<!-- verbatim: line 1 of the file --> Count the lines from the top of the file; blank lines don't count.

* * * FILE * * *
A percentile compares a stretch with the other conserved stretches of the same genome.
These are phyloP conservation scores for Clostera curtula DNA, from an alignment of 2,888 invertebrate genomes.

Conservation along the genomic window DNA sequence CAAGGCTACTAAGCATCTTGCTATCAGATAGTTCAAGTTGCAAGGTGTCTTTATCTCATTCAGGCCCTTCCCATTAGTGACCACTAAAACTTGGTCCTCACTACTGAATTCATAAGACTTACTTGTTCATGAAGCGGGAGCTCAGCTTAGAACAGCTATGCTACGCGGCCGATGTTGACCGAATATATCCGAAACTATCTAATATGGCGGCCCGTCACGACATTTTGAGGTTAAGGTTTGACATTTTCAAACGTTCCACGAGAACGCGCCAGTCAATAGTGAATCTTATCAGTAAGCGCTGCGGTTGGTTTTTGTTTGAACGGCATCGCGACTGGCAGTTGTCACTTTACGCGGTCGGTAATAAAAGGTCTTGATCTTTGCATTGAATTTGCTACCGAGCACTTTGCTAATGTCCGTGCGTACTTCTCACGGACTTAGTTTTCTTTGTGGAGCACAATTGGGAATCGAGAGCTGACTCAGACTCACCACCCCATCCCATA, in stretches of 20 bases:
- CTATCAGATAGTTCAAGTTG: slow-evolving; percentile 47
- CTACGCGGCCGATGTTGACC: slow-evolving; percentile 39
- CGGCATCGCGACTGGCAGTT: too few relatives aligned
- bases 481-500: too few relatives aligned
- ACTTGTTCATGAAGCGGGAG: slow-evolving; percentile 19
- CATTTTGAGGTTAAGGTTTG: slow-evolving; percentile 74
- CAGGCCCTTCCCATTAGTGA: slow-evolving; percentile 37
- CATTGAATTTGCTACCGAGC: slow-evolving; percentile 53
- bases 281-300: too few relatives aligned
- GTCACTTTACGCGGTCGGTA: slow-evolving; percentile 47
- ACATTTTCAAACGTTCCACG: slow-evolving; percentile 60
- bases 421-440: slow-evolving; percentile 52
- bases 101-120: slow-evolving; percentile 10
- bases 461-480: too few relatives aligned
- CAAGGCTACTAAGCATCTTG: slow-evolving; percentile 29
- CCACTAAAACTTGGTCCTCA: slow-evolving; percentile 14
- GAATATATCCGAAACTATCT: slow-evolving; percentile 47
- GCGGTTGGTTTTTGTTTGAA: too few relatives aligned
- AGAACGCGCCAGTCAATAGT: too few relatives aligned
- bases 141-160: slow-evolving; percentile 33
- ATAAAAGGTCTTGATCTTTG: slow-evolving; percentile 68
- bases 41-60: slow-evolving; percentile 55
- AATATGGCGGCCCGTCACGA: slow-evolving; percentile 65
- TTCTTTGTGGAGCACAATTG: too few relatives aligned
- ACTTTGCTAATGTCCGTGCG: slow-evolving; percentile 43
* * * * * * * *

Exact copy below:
A percentile compares a stretch with the other conserved stretches of the same genome.